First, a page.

Student loan payments: get advice and actual numbers here

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Anonymous User
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Re: Student loan payments: get advice and actual numbers here

Postby Anonymous User » Sun Dec 23, 2018 11:18 pm

Wild Card wrote:Debt: $210,000 (T6, after a $50,000 scholarship)
Payments: $2,300 per month
Income: $190,000 (NYC biglaw)
Plan: 10-year
Important info: My parents cannot help me pay any of my loans because they're in a very bad state right now. I have no savings. I'd like to clerk as soon as I can and make my way to bigfed further down the line. How aggressively should I be paying off my loans? I'm in M&A, so I don't think they'll lay me off in less than 2 years, but I'm still living in constant fear of getting shitcanned before I can make good progress on my payments. I was thinking of paying $4,000, $5,000, or even $6,000 per month. The prospect of oweing $280,000 if I stay on the 10-year plan makes me sick. I'd deeply appreciate advice.


Given that you have no parent safety net, and may even have to financially help them at some point in the near future (?), I'd make sure to build some savings as well for yourself. Let's assume you stick around biglaw for two years and then clerk and then do bigfed. I'd much rather be in that position with $104k in debt and $24k saved (assuming ~$4k monthly payments and $1k monthly savings) than ~$80k in debt with no savings (assuming ~$5k monthly payments to debt). The marginal value of ~$20k-30k of savings for your life is almost certainly higher than the marginal value of paying off that amount of debt.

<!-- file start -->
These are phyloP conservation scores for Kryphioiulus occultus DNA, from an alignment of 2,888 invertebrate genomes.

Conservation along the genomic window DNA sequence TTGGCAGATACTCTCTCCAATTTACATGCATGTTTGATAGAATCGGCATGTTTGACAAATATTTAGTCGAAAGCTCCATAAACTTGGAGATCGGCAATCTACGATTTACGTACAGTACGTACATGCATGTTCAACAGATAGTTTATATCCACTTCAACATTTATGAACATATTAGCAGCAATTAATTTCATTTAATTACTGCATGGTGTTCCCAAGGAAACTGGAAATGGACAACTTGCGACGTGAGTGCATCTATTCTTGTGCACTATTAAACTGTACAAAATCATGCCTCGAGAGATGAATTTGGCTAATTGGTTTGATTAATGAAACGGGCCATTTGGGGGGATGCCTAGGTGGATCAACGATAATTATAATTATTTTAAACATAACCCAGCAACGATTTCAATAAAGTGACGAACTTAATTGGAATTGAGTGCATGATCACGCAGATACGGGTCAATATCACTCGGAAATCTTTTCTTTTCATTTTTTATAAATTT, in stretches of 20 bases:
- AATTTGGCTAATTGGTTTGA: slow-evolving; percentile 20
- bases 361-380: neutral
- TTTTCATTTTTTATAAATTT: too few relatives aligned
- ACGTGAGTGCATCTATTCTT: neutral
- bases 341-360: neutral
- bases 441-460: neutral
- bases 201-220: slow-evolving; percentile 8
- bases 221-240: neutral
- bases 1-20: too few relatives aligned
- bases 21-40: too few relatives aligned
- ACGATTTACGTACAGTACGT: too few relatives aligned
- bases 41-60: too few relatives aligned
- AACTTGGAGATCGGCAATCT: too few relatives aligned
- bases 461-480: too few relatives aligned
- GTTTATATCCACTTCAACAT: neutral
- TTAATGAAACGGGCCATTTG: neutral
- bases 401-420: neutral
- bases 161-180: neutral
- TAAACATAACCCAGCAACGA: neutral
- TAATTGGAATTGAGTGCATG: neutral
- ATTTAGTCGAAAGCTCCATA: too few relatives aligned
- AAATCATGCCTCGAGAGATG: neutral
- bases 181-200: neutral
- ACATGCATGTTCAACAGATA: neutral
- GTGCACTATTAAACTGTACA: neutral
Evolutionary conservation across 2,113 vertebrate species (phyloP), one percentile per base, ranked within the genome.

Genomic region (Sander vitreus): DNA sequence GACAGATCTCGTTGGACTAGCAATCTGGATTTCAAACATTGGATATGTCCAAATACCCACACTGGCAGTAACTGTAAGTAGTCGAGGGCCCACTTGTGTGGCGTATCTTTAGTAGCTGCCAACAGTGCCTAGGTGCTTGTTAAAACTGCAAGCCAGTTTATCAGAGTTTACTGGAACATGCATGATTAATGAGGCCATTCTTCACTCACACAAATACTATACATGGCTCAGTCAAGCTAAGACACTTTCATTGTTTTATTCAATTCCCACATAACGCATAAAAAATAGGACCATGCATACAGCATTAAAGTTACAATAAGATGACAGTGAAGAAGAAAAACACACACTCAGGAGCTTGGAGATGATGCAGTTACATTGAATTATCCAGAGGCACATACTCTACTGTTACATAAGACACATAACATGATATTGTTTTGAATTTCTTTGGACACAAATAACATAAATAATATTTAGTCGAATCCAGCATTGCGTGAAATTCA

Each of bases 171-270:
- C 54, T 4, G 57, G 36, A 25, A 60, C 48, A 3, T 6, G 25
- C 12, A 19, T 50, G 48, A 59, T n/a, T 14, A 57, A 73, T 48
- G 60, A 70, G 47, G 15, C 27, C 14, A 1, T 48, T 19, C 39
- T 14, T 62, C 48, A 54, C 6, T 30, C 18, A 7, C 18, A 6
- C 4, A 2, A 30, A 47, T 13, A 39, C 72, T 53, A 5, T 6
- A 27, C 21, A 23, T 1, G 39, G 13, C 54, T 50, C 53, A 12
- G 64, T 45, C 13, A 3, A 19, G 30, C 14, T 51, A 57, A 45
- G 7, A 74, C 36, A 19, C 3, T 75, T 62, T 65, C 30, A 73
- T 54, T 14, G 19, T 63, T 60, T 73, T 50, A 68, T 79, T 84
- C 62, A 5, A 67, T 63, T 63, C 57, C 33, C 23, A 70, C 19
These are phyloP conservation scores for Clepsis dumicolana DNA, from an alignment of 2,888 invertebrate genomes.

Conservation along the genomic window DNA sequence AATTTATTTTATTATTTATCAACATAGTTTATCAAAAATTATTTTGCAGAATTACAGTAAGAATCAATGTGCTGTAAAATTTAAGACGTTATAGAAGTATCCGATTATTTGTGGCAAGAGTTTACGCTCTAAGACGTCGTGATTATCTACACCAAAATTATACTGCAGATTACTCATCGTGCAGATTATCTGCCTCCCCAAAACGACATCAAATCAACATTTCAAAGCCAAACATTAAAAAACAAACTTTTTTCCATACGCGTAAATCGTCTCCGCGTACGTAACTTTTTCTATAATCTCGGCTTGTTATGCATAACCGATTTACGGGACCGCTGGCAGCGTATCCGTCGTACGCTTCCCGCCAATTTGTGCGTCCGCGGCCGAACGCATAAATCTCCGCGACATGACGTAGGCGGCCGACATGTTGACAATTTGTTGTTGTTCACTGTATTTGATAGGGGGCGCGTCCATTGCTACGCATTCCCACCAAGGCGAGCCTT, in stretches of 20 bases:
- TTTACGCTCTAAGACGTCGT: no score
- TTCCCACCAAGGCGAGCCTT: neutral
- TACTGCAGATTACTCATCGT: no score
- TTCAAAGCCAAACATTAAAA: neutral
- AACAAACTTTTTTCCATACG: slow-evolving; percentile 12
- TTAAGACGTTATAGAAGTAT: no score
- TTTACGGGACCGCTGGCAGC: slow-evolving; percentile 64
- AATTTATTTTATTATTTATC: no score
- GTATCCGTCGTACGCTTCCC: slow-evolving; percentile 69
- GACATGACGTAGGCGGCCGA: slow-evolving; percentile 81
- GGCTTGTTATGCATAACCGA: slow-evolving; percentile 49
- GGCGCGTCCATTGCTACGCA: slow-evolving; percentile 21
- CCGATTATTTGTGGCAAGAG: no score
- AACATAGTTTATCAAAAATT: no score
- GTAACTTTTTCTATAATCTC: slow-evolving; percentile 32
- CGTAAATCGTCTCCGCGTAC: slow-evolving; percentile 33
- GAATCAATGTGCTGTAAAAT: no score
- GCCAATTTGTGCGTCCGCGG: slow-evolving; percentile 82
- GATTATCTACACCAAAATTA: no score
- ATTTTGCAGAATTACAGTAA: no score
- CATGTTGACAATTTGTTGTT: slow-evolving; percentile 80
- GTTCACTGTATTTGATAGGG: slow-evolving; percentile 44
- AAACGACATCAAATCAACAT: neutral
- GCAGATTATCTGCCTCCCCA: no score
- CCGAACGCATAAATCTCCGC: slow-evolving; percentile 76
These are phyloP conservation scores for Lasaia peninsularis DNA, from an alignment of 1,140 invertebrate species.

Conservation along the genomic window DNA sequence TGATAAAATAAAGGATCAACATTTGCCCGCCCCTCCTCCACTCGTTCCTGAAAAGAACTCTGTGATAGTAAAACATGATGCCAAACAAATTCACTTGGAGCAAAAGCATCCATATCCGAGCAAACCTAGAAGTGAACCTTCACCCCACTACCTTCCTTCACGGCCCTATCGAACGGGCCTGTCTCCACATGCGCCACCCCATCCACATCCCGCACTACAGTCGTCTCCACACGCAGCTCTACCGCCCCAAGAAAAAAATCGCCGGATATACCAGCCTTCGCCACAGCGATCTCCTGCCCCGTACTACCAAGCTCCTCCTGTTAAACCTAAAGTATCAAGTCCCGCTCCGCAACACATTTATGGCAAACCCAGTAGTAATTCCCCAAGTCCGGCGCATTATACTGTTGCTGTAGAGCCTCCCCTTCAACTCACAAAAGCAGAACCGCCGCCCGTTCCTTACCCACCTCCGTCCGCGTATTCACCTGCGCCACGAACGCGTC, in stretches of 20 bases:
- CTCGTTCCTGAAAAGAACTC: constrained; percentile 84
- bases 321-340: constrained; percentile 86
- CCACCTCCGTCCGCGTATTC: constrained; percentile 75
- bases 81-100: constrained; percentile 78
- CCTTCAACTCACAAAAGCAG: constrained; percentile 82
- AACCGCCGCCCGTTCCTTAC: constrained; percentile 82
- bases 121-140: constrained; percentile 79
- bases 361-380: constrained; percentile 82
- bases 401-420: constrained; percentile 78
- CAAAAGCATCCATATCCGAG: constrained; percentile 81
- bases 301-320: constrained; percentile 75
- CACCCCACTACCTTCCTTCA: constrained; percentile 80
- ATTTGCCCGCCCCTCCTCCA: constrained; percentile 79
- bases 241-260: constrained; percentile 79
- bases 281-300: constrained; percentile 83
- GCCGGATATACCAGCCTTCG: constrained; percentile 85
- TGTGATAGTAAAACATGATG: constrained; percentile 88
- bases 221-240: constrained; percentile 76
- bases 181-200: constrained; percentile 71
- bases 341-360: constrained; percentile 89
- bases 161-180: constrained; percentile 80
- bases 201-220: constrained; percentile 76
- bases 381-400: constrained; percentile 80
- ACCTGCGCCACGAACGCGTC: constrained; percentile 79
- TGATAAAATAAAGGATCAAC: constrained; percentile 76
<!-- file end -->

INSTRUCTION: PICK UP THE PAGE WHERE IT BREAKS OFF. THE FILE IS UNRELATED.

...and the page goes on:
Maybe you know that already. I also think you know this as well: put as much as possible toward these goals. If you can psychologically stomach devoting $6k/m to debt/savings, you'll be significantly better off even after a short stint in biglaw than if you devote $5k/m ... etc. That said, it's NYC and living cheap isn't easy, so that's a personal decision for you. Building a life and career that's sustainable (and the two are related) is also something that has value. You could probably find a $500/m hole in the wall a 3-hour commute away and save an enormous amount of money. But if it results in you being abjectly miserable--and it might!--you're probably likely to either get fired or leave on your own volition more quickly, or even to drop out of the law entirely. Saving $10k or $20k at this stage of the life, if it jeopardizes your 30-40-year career, might not be worth it. But do try to leave as cheaply as you feel comfortable.

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Re: Student loan payments: get advice and actual numbers here

Postby Anonymous User » Mon Dec 24, 2018 11:55 am

Debt: 96k (a few years out of T2)
Income: about the same as debt with bonus
Payment: $930/month, 10-11 years to go

Big fan of Earnest - refinanced for the second time this past summer

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Re: Student loan payments: get advice and actual numbers here

Postby Anonymous User » Mon Dec 24, 2018 10:49 pm

Wild Card wrote:Debt: $210,000 (T6, after a $50,000 scholarship)
Payments: $2,300 per month
Income: $190,000 (NYC biglaw)
Plan: 10-year
Important info: My parents cannot help me pay any of my loans because they're in a very bad state right now. I have no savings. I'd like to clerk as soon as I can and make my way to bigfed further down the line. How aggressively should I be paying off my loans? I'm in M&A, so I don't think they'll lay me off in less than 2 years, but I'm still living in constant fear of getting shitcanned before I can make good progress on my payments. I was thinking of paying $4,000, $5,000, or even $6,000 per month. The prospect of oweing $280,000 if I stay on the 10-year plan makes me sick. I'd deeply appreciate advice.


I'm in my stub year, but if I were you I'd be doing 3500 a month to loans for now, and focus on saving aggressively until you get 50-75k in a stock portfolio or something similar. It may be lower than what you wrote (you indicated 4-6k per month to loans) but 3500 a month comes out to 42k a year in loans you are knocking out, which is huge.